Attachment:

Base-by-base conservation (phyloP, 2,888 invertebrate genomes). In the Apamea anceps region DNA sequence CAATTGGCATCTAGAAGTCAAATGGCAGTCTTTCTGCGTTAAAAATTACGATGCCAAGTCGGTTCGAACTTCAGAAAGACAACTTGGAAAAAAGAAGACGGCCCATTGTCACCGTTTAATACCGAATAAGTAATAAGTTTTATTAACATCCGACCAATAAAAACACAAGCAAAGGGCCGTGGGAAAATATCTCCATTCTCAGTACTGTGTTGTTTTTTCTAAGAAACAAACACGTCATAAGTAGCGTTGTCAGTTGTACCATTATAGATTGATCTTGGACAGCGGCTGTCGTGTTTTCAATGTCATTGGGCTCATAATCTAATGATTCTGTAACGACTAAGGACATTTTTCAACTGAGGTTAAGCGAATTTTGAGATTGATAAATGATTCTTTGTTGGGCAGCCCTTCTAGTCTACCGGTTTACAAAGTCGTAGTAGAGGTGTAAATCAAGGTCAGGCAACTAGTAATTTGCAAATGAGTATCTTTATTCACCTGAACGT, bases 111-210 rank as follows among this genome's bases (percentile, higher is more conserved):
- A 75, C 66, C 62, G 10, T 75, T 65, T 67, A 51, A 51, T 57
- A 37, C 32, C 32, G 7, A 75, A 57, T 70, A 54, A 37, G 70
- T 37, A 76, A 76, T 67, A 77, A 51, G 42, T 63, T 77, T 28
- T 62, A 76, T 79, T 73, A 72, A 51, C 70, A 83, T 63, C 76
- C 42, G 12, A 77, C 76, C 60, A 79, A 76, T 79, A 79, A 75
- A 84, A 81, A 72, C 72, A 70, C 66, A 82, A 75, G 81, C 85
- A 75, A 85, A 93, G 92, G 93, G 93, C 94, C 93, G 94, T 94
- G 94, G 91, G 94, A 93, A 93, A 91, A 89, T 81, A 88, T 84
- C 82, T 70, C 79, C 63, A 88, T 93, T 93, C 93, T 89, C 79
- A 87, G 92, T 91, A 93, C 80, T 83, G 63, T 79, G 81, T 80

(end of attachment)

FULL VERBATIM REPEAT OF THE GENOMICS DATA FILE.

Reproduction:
Base-by-base conservation (phyloP, 2,888 invertebrate genomes). In the Apamea anceps region DNA sequence CAATTGGCATCTAGAAGTCAAATGGCAGTCTTTCTGCGTTAAAAATTACGATGCCAAGTCGGTTCGAACTTCAGAAAGACAACTTGGAAAAAAGAAGACGGCCCATTGTCACCGTTTAATACCGAATAAGTAATAAGTTTTATTAACATCCGACCAATAAAAACACAAGCAAAGGGCCGTGGGAAAATATCTCCATTCTCAGTACTGTGTTGTTTTTTCTAAGAAACAAACACGTCATAAGTAGCGTTGTCAGTTGTACCATTATAGATTGATCTTGGACAGCGGCTGTCGTGTTTTCAATGTCATTGGGCTCATAATCTAATGATTCTGTAACGACTAAGGACATTTTTCAACTGAGGTTAAGCGAATTTTGAGATTGATAAATGATTCTTTGTTGGGCAGCCCTTCTAGTCTACCGGTTTACAAAGTCGTAGTAGAGGTGTAAATCAAGGTCAGGCAACTAGTAATTTGCAAATGAGTATCTTTATTCACCTGAACGT, bases 111-210 rank as follows among this genome's bases (percentile, higher is more conserved):
- A 75, C 66, C 62, G 10, T 75, T 65, T 67, A 51, A 51, T 57
- A 37, C 32, C 32, G 7, A 75, A 57, T 70, A 54, A 37, G 70
- T 37, A 76, A 76, T 67, A 77, A 51, G 42, T 63, T 77, T 28
- T 62, A 76, T 79, T 73, A 72, A 51, C 70, A 83, T 63, C 76
- C 42, G 12, A 77, C 76, C 60, A 79, A 76, T 79, A 79, A 75
- A 84, A 81, A 72, C 72, A 70, C 66, A 82, A 75, G 81, C 85
- A 75, A 85, A 93, G 92, G 93, G 93, C 94, C 93, G 94, T 94
- G 94, G 91, G 94, A 93, A 93, A 91, A 89, T 81, A 88, T 84
- C 82, T 70, C 79, C 63, A 88, T 93, T 93, C 93, T 89, C 79
- A 87, G 92, T 91, A 93, C 80, T 83, G 63, T 79, G 81, T 80